There are a considerable variety of vehicles from a wide range of manufacturers that are currently compatible with CarPlay. These include more basic cars like the Chevy Spark up to premier supercars like the Lamborghini Huracan Evo.
Dozens of well-known vehicle brands are compatible with it, including Chevrolet, Porsche, Honda, Volvo, Ford, and BMW. However, some brands require customers to pay extra for using Apple CarPlay tech, while others integrate compatibility as standard equipment.
Manufacturers like Toyota were highly resistant to CarPlay for many years due to natural concerns regarding safety and privacy. However, Toyota has since altered its stance and began to offer it on several recent models including the 2019 Corolla Hatch, 2019 Avalon, and the 2019 Rav4.
Are There Any Aftermarket Options?
If your vehicle isn’t compatible with Apple CarPlay and you’re not in a position to purchase a new one, you could still enjoy the benefits of the system.
How? By installing an aftermarket stereo in your car.
Top manufacturers such as Kenwood, Sony, JVC, Pioneer, Clarion, and Alpine all offer stereo systems that are compatible with Apple CarPlay. Stereos typically come in two different sizes: single DINs and double DINs. With a single DIN unit, the system is around two inches tall. A double-DIN system is usually four inches tall.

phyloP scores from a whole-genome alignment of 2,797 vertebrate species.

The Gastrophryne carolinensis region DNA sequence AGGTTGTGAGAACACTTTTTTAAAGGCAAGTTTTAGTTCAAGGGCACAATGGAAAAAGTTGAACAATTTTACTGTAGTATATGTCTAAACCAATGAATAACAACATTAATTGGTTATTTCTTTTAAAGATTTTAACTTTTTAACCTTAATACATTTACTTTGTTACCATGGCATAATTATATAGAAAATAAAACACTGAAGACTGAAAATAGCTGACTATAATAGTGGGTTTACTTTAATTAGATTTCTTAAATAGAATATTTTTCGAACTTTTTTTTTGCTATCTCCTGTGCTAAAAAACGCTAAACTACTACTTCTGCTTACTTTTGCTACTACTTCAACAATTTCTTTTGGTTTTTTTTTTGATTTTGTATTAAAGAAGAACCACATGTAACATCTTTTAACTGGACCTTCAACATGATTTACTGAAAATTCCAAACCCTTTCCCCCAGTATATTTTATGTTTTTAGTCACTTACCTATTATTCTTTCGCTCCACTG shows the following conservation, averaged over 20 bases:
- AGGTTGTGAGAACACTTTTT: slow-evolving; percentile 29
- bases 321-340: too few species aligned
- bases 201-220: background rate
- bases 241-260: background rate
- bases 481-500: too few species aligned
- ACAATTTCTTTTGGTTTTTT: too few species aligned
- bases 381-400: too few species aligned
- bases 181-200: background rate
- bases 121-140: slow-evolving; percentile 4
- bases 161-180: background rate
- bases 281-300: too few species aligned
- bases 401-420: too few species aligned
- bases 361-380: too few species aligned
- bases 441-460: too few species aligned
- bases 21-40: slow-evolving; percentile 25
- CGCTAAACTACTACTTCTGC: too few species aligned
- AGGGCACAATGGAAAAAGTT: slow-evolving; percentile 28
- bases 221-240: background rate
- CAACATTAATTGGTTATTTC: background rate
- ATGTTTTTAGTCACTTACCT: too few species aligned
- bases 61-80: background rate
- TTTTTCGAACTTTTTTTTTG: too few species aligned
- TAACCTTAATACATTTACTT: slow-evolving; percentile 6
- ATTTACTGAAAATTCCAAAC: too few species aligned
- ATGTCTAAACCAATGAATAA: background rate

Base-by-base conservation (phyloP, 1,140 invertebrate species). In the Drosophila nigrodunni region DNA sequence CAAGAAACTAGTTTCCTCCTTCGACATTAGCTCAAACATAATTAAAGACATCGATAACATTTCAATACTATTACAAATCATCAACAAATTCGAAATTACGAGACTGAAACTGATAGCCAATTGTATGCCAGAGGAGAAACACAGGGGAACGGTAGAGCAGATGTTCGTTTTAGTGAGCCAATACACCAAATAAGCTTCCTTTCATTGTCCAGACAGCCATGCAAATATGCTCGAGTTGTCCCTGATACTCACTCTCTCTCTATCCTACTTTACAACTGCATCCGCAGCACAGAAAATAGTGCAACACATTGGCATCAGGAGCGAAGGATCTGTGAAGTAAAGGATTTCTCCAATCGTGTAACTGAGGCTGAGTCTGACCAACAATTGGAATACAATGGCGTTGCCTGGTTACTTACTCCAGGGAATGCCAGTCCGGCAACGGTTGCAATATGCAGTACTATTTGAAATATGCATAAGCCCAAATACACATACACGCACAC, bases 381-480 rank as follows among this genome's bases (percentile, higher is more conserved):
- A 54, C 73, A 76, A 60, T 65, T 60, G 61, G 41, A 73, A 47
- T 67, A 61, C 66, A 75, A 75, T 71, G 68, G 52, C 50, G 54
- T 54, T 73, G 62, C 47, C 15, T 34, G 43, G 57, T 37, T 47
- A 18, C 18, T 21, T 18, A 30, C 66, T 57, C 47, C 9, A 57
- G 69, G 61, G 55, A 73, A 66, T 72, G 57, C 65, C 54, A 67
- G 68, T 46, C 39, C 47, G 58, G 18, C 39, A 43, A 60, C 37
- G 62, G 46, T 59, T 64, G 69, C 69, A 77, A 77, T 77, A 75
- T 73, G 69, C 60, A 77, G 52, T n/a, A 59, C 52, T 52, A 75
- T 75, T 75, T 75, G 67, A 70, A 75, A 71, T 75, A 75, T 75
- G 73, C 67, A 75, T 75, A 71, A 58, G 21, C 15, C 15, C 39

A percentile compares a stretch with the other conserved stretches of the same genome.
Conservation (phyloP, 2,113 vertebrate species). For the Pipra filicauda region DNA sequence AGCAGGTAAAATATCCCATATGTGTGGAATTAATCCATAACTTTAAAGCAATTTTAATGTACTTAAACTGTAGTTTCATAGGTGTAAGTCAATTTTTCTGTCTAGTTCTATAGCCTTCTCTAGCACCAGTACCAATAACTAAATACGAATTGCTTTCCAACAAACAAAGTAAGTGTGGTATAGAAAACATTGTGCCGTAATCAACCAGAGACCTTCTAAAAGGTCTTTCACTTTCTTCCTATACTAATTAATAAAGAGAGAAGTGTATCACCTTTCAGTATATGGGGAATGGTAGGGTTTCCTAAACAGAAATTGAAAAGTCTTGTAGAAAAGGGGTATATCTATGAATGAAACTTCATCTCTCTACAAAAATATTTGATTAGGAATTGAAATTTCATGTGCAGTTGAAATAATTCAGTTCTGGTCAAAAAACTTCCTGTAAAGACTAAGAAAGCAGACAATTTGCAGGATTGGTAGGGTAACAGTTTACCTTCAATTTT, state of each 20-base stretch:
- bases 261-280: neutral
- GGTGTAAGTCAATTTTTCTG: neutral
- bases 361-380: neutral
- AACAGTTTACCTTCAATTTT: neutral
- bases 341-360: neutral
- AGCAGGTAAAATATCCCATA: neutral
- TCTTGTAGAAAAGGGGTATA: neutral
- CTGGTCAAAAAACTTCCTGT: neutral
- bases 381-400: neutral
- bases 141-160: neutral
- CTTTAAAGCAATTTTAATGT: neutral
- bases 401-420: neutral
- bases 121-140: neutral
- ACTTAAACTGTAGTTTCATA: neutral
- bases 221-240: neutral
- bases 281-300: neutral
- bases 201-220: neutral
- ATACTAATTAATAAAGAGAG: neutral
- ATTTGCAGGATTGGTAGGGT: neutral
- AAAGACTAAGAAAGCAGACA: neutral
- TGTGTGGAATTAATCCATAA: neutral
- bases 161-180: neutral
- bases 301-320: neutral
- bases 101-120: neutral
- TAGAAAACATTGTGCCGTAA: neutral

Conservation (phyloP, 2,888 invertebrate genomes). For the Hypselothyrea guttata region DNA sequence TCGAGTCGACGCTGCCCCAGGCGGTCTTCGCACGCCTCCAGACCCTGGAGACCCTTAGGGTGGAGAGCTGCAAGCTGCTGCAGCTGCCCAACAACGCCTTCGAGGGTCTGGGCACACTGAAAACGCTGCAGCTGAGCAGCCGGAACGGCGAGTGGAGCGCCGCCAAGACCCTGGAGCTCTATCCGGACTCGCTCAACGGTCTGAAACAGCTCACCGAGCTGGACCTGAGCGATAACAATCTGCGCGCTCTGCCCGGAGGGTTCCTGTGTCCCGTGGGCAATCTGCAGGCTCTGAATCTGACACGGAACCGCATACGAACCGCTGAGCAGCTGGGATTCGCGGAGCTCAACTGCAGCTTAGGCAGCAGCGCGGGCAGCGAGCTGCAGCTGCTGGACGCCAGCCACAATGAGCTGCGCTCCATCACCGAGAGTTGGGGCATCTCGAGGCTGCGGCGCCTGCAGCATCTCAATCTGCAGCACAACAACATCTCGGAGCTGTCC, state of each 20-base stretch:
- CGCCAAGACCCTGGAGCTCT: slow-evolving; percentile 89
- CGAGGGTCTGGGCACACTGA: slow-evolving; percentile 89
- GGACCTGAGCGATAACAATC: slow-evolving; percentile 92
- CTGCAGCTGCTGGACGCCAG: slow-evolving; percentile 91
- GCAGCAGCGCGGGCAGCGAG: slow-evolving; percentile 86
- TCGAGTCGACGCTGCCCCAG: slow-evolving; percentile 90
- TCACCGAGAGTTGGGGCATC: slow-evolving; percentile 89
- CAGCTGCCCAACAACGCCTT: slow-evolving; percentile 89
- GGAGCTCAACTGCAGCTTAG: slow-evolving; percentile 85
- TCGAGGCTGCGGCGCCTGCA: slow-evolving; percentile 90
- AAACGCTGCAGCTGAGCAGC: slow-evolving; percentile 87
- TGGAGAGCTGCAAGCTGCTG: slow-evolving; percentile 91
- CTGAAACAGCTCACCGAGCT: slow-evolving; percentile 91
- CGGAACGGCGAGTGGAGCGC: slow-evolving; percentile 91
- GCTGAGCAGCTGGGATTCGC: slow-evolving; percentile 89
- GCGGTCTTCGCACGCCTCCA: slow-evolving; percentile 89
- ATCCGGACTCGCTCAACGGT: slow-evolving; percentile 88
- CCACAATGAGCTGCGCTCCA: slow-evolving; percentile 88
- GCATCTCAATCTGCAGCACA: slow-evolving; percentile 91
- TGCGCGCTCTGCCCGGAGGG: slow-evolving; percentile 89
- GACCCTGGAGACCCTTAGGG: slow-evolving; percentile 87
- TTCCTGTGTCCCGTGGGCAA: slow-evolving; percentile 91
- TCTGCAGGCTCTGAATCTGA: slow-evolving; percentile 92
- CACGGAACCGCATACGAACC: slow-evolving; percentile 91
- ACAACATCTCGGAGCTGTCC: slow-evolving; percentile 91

Modern vehicles featuring curved dashboards typically don’t cater to aftermarket stereo systems without dashboard modification, which isn’t recommended in most cases.
How to Use Apple CarPlay
Using CarPlay is easy and efficient as you can control it via whatever interface your vehicle is equipped with. You’ll generally have three options to control it — Siri, the touchscreen, and your vehicle knobs.
With Siri, you can talk to your car and tell it what you what it to do. From playing music to asking Siri to pull up your favorite playlist, you’ll be able to keep your eyes on the road with your essential apps in easy reach. CarPlay can also read your messages out loud before you dictate your response.
Certain CarPlay vehicles sport touchscreen displays integrated into the car dashboard, which means that you can open and close applications with a basic home screen. While this method is one of the easiest ways to control CarPlay, it could prove to be more of a distraction when you’re behind the wheel.
Finally, some cars allow you to use your vehicle’s controls, knobs, and other physical buttons to adjust CarPlay. Sometimes, you can use these components with the Siri and touchscreen elements as well.
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If you’re hunting for a new vehicle, you likely won’t have any issues finding one equipped to operate seamlessly with Apple CarPlay. The good news is, if a brand new vehicle isn’t in the cards for you, the number of used cars that are compatible with it is increasing with each year.
From integrated vehicle technology to CarPlay-compatible aftermarket options, it is an efficient, seamless way to stay connected — and safe — whenever you hit rubber to the road.